This issue marks the beginning of a new phase in the journal’s existence. During preparation of the current issue, we received a call inviting us to submit the information of the journal for consideration to be included in the SCOPUS database. The happy news of the journal’s inclusion in this prestigious database followed soon after. For this success we have to thank the previous creators of the journal: the editor Jānis Taurēns, the editorial board members Ēriks Jēkabsons and Andris Levāns, as well as the journal secretary Vanda Visocka and the University of Latvia Press. The inclusion in the SCOPUS database clearly is a recognition of the journal’s quality and simultaneously an approbation. Above all, I am most pleased that the inclusion of another journal in SCOPUS yields a further opportunity to Latvian historians and representatives of the sciences related to historical research to publish their research in an international environment and to become ever more integrated into the international scientific community. This will also mean a gradual shift of the journal’s content towards English language.
Furthermore, it is the first issue of the journal since the change of editor. Taking over the editorship and preparing this issue was accompanied by various reflections on the importance of not only finding new facts and sources, but also of publishing our research and making it accessible to other researchers and interested parties. Naturally, in order to ensure this, it is necessary to have a sufficient number and variety of focused historical periodicals in Latvia, in which to publish the research and writings. I hope to continue the work launched by my predecessors, and uphold “The University of Latvia Journal. History” as one of such publishing opportunities. Starting this year, we will also return to publishing two separate issues annually.
This year, the editorial board of the journal has been joined by a Polish representative – Tomasz Pudłocki, Associate Professor at the Institute of History, Jagiellonian University. I am delighted that the previous editor, Associate Professor Jānis Taurēns will continue his work as a member of the editorial board.
In the current – the first – issue of 2023, we offer the readers three articles and two absorbing source publications.
Jerzy Grzybowski, Professor at the University of Warsaw, examines economic emigration from Poland to Latvia between 1928 and 1939. In the 1930s, seasonal migration to Latvia to work in agriculture accounted for a very significant proportion of all Polish seasonal migration. The article presents the dynamics and reasons for emigration, including the practical aspects of its implementation – hiring for work in Latvia and transport to Latvia, work organisation and remuneration, relations with employers in Latvia, as well as the religious life and daily habits of emigrants.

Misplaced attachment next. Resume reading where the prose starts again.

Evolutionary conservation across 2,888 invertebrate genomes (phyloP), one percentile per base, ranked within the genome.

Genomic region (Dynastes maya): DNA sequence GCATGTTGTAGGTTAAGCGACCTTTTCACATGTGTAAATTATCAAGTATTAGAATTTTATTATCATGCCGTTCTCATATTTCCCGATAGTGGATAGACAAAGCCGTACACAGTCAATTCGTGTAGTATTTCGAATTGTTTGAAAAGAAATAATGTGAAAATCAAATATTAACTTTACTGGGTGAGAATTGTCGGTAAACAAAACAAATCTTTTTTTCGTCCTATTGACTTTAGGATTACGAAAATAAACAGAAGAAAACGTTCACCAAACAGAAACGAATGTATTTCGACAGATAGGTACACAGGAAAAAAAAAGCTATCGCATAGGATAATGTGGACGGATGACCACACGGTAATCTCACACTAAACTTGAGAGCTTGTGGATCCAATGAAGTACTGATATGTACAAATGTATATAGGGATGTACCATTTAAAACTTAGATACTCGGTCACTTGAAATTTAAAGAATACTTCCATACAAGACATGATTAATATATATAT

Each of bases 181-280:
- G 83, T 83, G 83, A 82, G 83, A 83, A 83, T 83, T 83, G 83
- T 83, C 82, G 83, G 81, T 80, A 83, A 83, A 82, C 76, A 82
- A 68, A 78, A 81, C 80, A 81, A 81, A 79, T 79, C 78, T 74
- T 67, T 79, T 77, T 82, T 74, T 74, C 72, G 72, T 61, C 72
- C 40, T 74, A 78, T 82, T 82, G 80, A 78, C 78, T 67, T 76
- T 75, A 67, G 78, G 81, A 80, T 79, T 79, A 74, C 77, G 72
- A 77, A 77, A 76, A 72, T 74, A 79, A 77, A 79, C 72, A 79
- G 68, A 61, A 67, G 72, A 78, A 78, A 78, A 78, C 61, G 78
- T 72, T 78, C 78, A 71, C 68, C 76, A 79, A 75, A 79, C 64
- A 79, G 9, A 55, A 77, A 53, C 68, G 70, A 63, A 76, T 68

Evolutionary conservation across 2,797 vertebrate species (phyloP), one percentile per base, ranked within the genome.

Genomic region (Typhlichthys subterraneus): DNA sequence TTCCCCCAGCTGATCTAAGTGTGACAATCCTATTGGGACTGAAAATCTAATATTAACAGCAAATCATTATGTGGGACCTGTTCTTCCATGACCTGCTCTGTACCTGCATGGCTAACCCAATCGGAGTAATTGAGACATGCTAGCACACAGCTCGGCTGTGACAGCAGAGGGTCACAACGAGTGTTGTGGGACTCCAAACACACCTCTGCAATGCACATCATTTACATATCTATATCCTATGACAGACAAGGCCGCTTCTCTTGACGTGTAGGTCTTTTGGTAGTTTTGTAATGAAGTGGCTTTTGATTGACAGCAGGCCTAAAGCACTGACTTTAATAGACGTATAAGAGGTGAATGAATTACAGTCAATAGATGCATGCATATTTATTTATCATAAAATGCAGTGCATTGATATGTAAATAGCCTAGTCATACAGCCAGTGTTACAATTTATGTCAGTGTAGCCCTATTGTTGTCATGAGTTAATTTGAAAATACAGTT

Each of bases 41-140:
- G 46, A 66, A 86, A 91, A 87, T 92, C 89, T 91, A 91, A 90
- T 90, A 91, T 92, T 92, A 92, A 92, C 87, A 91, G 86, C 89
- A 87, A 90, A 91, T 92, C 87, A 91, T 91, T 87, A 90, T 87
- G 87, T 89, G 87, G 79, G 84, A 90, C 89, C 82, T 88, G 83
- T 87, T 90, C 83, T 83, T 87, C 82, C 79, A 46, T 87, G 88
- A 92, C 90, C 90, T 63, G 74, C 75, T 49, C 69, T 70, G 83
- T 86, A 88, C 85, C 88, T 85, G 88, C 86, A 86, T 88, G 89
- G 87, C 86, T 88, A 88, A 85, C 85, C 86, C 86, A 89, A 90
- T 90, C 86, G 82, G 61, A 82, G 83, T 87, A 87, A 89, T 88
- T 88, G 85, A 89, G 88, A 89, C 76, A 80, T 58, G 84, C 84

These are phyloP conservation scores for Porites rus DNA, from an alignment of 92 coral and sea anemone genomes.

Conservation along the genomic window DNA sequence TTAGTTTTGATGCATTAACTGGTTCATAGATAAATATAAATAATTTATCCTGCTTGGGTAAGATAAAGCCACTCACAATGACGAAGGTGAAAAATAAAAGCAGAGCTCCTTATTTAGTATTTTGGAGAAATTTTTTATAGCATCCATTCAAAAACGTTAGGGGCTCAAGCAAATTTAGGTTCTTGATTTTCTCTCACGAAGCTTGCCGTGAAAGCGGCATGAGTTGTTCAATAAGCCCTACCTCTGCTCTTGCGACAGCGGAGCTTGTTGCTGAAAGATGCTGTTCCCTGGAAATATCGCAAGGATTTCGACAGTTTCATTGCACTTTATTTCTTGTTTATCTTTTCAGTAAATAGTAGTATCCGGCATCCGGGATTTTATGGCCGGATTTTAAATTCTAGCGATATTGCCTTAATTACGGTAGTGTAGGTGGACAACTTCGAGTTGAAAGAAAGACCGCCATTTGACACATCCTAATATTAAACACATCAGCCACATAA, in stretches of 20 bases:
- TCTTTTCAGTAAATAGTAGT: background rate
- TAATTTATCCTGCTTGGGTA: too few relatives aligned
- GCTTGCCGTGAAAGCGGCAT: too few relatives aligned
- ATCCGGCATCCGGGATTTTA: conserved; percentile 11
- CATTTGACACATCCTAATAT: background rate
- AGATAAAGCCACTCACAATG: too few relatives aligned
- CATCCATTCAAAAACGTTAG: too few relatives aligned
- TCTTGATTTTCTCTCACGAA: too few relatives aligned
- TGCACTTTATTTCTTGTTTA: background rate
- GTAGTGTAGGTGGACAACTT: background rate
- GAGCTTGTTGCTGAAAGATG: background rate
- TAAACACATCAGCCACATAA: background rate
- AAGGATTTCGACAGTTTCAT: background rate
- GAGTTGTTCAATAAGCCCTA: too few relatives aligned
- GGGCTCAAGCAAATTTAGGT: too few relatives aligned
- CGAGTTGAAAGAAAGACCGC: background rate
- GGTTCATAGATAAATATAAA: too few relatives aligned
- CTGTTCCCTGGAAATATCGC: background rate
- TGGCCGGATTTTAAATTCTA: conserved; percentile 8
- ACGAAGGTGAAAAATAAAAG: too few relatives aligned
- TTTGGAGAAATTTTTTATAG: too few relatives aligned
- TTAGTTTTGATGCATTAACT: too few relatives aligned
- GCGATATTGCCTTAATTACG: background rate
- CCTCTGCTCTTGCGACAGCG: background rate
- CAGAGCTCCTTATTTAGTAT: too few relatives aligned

The research by Marika Selga, a doctoral student at the University of Latvia, offers an opportunity to trace in detail an event that vividly illustrates the efforts of Latvian exiles and the diplomatic service during the Soviet occupation, at least in their host countries, especially in the USA, to keep alive the idea of the independence of the Republic of Latvia, as well as to promote the knowledge and explanation of Latvian history amongst the societies of their host countries. The event analysed by Marika Selga – Arnold Spekke’s attempt in 1958 to refute certain accusations against Latvians in the popular J. Kennan’s book, is an excellent example of the broader processes in exile.
The article by Anete Korbi, a researcher at the Latvian National Archives, based on her master’s thesis, focuses on a more unfamiliar issue for the Latvian region – it analyses the decorations of painted pottery found in the north-eastern highlands of Anatolia in the Late Iron Age. The author concludes that the motifs of painted ceramic decoration of this period are highly diverse, suggesting that painted ceramics played a considerable role in the expression of cultural identity values.
This issue of the journal includes the texts from two sources, both of which pertain to the history of Latvia’s eastern region. Professor Ēriks Jēkabsons of the University of Latvia has prepared for publication the memoirs of the Latgalian public figure Jānis Rubulis, which describe the processes of Latvian national awakening in Latgale. Jānis Rubulis participated in the Latgale Congress, the work of the Latgalian Riflemen Section of the Executive Committee of the Latvian Rifle Regiments (Iskolastrel), the Latvian War of Independence, the Constitutional Assembly and the Saeima, and his memoirs contain plentiful interesting and undoubtedly useful details about these events.
The second historical source published in this issue consists of two 18th-century letters written by Basilian monks from Jēkabpils to Michael von der Borch, the owner of Varakļāni manor. The letters are rich in information about the history of the Basilian monks in Jēkabpils, as well as the town itself in the 18th century. They also describe the practical difficulties encountered by the monks – financial problems, transport difficulties, unavailability of specialists – in their aspiration to build their church. These letters are presented to the readers in the original language – Polish, and their contents are freely reiterated in English. The letters have been translated and prepared for publication by Teresa Rączka-Jeziorska and Paweł Jeziorski. I hope that the publication of these letters may encourage the researchers in Latvia to explore the currently relatively little-studied history of the 18th century.
In line with the tradition, the journal concludes with reviews of several recently published consequential scientific books.
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